Calder fires, 2016. Picture: Grant WellsIN OUR time of need, interstate help is on its way to Tasmania.
The NSW Rural Fire Service is in the process of deploying 132 personnel, 30 vehicles and two BK117 winch helicopters to assist the Tasmania Fire Service in the battle against the state’s blazes.
NSW Rural Fire Service Commissioner Shane Fitzsimmons said 100 of the personnel were remote-area firefighting specialists, trained and equipped for remote-area deployment.
“We have been over to Tassie plenty of times over the years and we are happy to help,” Mr Fitzsimmons said.
Vehicles and trailers made their way across Bass Strait on Friday night, with more to come on Saturday.
Mr Fitzsimmons said the RFS would bring its own resources across to ease the burden on the TFS.
“It makes it a lot easier,” Mr Fitzsimmons said.
“We can make sure we are bolstering numbers and not drawing down on the local equipment,” he said.
HELPING OUT: NSW Rural Fire Service Commissioner, Shane Fitzsimmons.
The vehicles the RFS are bringing to Tasmania are not fire trucks, but rather remote-area specialist vehicles.
Mr Fitzsimmons said the bulk of personnel would fly into Launceston in two groups on Saturday and Sunday for deployment on the day after their arrival.
Incident management specialists, incident controllers and fire behaviour specialists will also arrive on Sunday.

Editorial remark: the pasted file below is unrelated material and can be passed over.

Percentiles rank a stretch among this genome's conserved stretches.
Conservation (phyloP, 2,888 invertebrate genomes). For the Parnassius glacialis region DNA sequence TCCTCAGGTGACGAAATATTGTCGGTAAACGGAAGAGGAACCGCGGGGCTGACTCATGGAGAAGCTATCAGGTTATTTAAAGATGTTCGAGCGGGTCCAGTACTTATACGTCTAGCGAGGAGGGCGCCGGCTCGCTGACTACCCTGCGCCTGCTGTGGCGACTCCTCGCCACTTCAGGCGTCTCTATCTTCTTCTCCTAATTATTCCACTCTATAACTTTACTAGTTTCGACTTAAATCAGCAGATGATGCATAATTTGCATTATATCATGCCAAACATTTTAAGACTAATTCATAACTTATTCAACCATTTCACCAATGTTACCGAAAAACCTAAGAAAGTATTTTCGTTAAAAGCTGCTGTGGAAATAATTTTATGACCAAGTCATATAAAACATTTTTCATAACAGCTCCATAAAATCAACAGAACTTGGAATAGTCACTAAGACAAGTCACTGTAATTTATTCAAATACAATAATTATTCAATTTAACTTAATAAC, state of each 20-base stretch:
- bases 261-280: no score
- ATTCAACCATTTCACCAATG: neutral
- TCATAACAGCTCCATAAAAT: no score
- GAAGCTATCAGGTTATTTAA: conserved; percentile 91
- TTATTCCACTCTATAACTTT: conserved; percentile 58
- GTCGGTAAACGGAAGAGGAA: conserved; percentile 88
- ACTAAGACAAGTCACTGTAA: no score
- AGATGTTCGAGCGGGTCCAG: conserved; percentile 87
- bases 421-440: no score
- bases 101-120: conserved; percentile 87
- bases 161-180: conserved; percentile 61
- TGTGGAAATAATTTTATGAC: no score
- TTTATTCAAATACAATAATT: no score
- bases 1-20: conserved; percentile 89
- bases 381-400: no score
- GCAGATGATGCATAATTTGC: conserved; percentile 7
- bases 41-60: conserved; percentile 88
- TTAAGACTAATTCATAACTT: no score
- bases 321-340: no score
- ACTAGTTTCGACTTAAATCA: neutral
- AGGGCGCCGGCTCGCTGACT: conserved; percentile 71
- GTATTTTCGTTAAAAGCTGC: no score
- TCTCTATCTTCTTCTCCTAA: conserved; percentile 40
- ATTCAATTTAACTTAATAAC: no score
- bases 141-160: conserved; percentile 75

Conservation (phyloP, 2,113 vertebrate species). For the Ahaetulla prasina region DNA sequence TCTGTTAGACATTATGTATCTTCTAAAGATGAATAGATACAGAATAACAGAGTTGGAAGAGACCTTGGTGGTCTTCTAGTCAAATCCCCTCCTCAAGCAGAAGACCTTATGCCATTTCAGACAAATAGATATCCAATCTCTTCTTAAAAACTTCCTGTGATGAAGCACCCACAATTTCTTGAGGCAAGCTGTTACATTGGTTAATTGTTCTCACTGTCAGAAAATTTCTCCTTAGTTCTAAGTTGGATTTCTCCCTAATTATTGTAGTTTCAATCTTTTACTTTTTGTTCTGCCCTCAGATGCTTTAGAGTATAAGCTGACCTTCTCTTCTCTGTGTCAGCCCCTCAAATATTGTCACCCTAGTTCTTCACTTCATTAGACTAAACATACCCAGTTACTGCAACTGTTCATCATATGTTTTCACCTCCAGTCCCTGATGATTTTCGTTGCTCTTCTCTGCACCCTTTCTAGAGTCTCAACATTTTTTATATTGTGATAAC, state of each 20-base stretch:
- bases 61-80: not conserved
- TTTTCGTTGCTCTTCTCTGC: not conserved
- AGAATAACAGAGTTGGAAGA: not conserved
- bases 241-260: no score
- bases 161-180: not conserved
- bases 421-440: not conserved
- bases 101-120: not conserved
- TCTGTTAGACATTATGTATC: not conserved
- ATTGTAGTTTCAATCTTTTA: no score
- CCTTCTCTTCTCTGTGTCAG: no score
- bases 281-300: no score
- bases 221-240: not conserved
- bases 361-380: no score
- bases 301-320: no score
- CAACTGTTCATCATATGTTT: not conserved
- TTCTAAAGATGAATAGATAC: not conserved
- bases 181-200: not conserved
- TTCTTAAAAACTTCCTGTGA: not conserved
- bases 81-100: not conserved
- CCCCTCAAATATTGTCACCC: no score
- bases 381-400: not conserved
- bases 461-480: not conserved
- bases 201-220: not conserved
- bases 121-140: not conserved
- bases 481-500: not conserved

The two BK117 helicopters flew across the Bass Strait, via Flinders Island on Friday and would be fitted with Tasmanian radios by engineers to ensure “optimised compatibility”.
“All the training of paid and volunteer personnel is to a national and international standard, so they are trained and equipped to seamlessly integrate,” he said.
“They know the language, equipment and techniques,” he said.
CFA Emergency Management Commissioner Craig Lapsley said that while NSW would provide the bulk of resources, Victoria would coordinate the national response rather than send firefighting resources.
About nine strategic planning specialists from Victoria will help coordinate the deployment.
Police and Emergency Management Minister Rene Hidding extended his gratitude to the “great many people” working to keep the community safe.
Originally published asNSW crews in Tassie today by The Advocate.